Doors Folklore with Folklorkestra: Greenwich Village-based John Kruth of jazz fusion ensemble The Folklorkestra recalls Jim Morrison tossing musical bombs at suburbia.

John Kruth: Nothing would ever be the same again after seeing the Doors at the Asbury Park Convention Hall (Saturday, August 31, 1968). I asked my brother if I could go with him and his friends, but he told me to get lost. I didn’t know how I was going to get a ticket or a ride there. All I knew was I had to go. Fate intervened when a friend called with an extra ticket. So, I lied to my folks and said we were going to the movies and piled into his brother’s VW Microbus to meet “The Lizard King.”

Singing his Oedipus-inspired opus, “The End,” Morrison held the crowd in the palm of his hands like a Molotov cocktail, lit the fuse, and tossed it over the suburban white picket fences, where it exploded in our parent’s well-meaning faces.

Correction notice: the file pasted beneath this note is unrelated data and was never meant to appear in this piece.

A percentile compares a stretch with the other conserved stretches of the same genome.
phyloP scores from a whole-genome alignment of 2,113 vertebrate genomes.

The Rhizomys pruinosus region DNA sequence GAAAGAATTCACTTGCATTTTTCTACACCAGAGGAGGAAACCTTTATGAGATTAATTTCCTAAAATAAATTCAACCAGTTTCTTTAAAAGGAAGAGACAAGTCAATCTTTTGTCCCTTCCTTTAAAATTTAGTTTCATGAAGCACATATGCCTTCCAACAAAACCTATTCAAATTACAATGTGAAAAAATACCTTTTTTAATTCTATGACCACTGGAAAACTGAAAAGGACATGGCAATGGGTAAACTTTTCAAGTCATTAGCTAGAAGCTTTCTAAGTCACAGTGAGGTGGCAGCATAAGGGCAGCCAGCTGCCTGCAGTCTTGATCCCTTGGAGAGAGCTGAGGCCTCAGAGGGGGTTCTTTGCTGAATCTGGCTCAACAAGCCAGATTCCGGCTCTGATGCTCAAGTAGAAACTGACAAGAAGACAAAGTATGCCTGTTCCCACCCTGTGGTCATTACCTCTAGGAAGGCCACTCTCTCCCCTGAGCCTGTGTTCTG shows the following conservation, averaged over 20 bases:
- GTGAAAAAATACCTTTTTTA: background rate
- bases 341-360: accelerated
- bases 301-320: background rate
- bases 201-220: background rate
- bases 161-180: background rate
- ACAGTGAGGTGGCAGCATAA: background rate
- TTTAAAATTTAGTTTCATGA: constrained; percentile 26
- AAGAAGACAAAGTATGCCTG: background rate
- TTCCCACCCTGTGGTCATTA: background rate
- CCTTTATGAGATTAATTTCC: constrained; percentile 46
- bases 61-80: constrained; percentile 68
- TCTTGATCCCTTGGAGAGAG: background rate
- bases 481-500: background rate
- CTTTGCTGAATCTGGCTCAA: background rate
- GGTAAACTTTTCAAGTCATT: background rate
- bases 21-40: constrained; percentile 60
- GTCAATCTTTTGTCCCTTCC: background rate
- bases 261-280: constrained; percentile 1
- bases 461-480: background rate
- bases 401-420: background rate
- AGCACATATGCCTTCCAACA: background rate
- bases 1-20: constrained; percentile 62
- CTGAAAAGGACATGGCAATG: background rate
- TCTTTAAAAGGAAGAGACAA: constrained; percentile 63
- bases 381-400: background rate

After the concert I sat alone in our front yard, bewildered, wondering how I could ever go back inside my parent’s house again and live by their rules. How could I subject myself to the numbing drudgery of junior high school after what I’d just witnessed? I had no idea where I was going. I just knew I couldn’t go back. 

I don’t know how my father found out (my brother probably ratted on me) but at eight o’clock the next morning Dad came stomping up the stairs to my room and dragged me out of bed and down to Vince’s Barbershop for “a Marine Corps special.” I had just turned thirteen.   

The Folklorkestra’s A Strange Day in June album is out now via Smiling Fez. 


Originally written by Brett Callwood for The Village Voice, LA Weekly’s sister publication. 

























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